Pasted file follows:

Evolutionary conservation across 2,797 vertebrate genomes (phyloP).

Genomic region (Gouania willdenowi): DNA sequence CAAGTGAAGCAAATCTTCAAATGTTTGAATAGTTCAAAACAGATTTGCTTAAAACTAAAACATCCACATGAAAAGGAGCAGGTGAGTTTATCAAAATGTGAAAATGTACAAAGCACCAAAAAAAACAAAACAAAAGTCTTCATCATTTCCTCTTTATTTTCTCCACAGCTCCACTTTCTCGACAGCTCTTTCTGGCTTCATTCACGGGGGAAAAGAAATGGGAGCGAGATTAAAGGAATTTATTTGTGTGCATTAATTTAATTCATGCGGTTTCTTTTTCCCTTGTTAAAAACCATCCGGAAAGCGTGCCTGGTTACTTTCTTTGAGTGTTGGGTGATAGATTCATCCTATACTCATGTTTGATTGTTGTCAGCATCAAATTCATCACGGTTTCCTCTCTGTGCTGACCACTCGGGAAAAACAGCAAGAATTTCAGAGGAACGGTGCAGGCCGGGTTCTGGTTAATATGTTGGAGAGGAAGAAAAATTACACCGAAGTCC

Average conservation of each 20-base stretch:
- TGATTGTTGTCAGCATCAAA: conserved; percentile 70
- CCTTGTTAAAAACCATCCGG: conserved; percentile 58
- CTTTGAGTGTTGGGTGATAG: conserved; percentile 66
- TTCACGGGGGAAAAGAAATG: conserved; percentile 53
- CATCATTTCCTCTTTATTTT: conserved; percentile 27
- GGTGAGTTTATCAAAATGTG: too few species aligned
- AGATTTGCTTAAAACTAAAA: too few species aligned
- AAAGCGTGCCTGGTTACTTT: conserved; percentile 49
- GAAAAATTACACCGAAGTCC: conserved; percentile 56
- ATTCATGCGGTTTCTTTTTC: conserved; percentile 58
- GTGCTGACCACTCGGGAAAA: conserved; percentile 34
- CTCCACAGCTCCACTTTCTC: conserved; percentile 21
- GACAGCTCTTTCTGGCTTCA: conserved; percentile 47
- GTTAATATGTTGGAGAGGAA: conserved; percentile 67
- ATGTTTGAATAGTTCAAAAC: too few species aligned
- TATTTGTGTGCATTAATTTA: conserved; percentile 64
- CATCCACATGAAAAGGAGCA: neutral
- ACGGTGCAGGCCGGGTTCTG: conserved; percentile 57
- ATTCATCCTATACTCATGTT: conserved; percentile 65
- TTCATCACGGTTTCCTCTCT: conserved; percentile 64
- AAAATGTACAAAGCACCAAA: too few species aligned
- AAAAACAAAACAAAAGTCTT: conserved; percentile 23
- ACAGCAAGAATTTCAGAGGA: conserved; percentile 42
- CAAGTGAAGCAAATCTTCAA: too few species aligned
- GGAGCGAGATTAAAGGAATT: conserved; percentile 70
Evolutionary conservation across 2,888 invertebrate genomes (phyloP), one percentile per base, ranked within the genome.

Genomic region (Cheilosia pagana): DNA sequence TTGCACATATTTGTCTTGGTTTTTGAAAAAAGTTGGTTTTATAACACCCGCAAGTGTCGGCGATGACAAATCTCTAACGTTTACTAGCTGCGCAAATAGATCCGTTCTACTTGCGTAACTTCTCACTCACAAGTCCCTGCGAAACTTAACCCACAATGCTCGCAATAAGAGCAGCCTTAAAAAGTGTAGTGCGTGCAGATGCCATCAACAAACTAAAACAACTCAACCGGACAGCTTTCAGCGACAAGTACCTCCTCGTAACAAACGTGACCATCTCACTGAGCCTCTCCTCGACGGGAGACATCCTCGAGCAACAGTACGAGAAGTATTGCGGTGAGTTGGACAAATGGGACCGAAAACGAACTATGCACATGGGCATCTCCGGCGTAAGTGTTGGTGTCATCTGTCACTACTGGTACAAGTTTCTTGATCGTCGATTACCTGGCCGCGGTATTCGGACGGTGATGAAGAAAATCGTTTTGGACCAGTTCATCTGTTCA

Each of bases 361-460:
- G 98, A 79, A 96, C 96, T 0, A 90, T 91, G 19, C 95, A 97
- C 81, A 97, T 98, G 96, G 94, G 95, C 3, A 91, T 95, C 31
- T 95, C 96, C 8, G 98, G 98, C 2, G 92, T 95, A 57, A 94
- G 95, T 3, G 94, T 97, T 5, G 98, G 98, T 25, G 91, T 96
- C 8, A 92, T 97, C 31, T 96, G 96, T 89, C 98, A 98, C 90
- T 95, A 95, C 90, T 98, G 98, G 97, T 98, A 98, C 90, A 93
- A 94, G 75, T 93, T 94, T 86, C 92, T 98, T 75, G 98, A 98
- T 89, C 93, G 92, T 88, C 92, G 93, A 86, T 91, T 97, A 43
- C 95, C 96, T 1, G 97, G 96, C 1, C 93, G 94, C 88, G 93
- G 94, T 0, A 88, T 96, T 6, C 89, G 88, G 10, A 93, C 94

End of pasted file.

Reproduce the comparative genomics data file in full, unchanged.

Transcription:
Evolutionary conservation across 2,797 vertebrate genomes (phyloP).

Genomic region (Gouania willdenowi): DNA sequence CAAGTGAAGCAAATCTTCAAATGTTTGAATAGTTCAAAACAGATTTGCTTAAAACTAAAACATCCACATGAAAAGGAGCAGGTGAGTTTATCAAAATGTGAAAATGTACAAAGCACCAAAAAAAACAAAACAAAAGTCTTCATCATTTCCTCTTTATTTTCTCCACAGCTCCACTTTCTCGACAGCTCTTTCTGGCTTCATTCACGGGGGAAAAGAAATGGGAGCGAGATTAAAGGAATTTATTTGTGTGCATTAATTTAATTCATGCGGTTTCTTTTTCCCTTGTTAAAAACCATCCGGAAAGCGTGCCTGGTTACTTTCTTTGAGTGTTGGGTGATAGATTCATCCTATACTCATGTTTGATTGTTGTCAGCATCAAATTCATCACGGTTTCCTCTCTGTGCTGACCACTCGGGAAAAACAGCAAGAATTTCAGAGGAACGGTGCAGGCCGGGTTCTGGTTAATATGTTGGAGAGGAAGAAAAATTACACCGAAGTCC

Average conservation of each 20-base stretch:
- TGATTGTTGTCAGCATCAAA: conserved; percentile 70
- CCTTGTTAAAAACCATCCGG: conserved; percentile 58
- CTTTGAGTGTTGGGTGATAG: conserved; percentile 66
- TTCACGGGGGAAAAGAAATG: conserved; percentile 53
- CATCATTTCCTCTTTATTTT: conserved; percentile 27
- GGTGAGTTTATCAAAATGTG: too few species aligned
- AGATTTGCTTAAAACTAAAA: too few species aligned
- AAAGCGTGCCTGGTTACTTT: conserved; percentile 49
- GAAAAATTACACCGAAGTCC: conserved; percentile 56
- ATTCATGCGGTTTCTTTTTC: conserved; percentile 58
- GTGCTGACCACTCGGGAAAA: conserved; percentile 34
- CTCCACAGCTCCACTTTCTC: conserved; percentile 21
- GACAGCTCTTTCTGGCTTCA: conserved; percentile 47
- GTTAATATGTTGGAGAGGAA: conserved; percentile 67
- ATGTTTGAATAGTTCAAAAC: too few species aligned
- TATTTGTGTGCATTAATTTA: conserved; percentile 64
- CATCCACATGAAAAGGAGCA: neutral
- ACGGTGCAGGCCGGGTTCTG: conserved; percentile 57
- ATTCATCCTATACTCATGTT: conserved; percentile 65
- TTCATCACGGTTTCCTCTCT: conserved; percentile 64
- AAAATGTACAAAGCACCAAA: too few species aligned
- AAAAACAAAACAAAAGTCTT: conserved; percentile 23
- ACAGCAAGAATTTCAGAGGA: conserved; percentile 42
- CAAGTGAAGCAAATCTTCAA: too few species aligned
- GGAGCGAGATTAAAGGAATT: conserved; percentile 70
Evolutionary conservation across 2,888 invertebrate genomes (phyloP), one percentile per base, ranked within the genome.

Genomic region (Cheilosia pagana): DNA sequence TTGCACATATTTGTCTTGGTTTTTGAAAAAAGTTGGTTTTATAACACCCGCAAGTGTCGGCGATGACAAATCTCTAACGTTTACTAGCTGCGCAAATAGATCCGTTCTACTTGCGTAACTTCTCACTCACAAGTCCCTGCGAAACTTAACCCACAATGCTCGCAATAAGAGCAGCCTTAAAAAGTGTAGTGCGTGCAGATGCCATCAACAAACTAAAACAACTCAACCGGACAGCTTTCAGCGACAAGTACCTCCTCGTAACAAACGTGACCATCTCACTGAGCCTCTCCTCGACGGGAGACATCCTCGAGCAACAGTACGAGAAGTATTGCGGTGAGTTGGACAAATGGGACCGAAAACGAACTATGCACATGGGCATCTCCGGCGTAAGTGTTGGTGTCATCTGTCACTACTGGTACAAGTTTCTTGATCGTCGATTACCTGGCCGCGGTATTCGGACGGTGATGAAGAAAATCGTTTTGGACCAGTTCATCTGTTCA

Each of bases 361-460:
- G 98, A 79, A 96, C 96, T 0, A 90, T 91, G 19, C 95, A 97
- C 81, A 97, T 98, G 96, G 94, G 95, C 3, A 91, T 95, C 31
- T 95, C 96, C 8, G 98, G 98, C 2, G 92, T 95, A 57, A 94
- G 95, T 3, G 94, T 97, T 5, G 98, G 98, T 25, G 91, T 96
- C 8, A 92, T 97, C 31, T 96, G 96, T 89, C 98, A 98, C 90
- T 95, A 95, C 90, T 98, G 98, G 97, T 98, A 98, C 90, A 93
- A 94, G 75, T 93, T 94, T 86, C 92, T 98, T 75, G 98, A 98
- T 89, C 93, G 92, T 88, C 92, G 93, A 86, T 91, T 97, A 43
- C 95, C 96, T 1, G 97, G 96, C 1, C 93, G 94, C 88, G 93
- G 94, T 0, A 88, T 96, T 6, C 89, G 88, G 10, A 93, C 94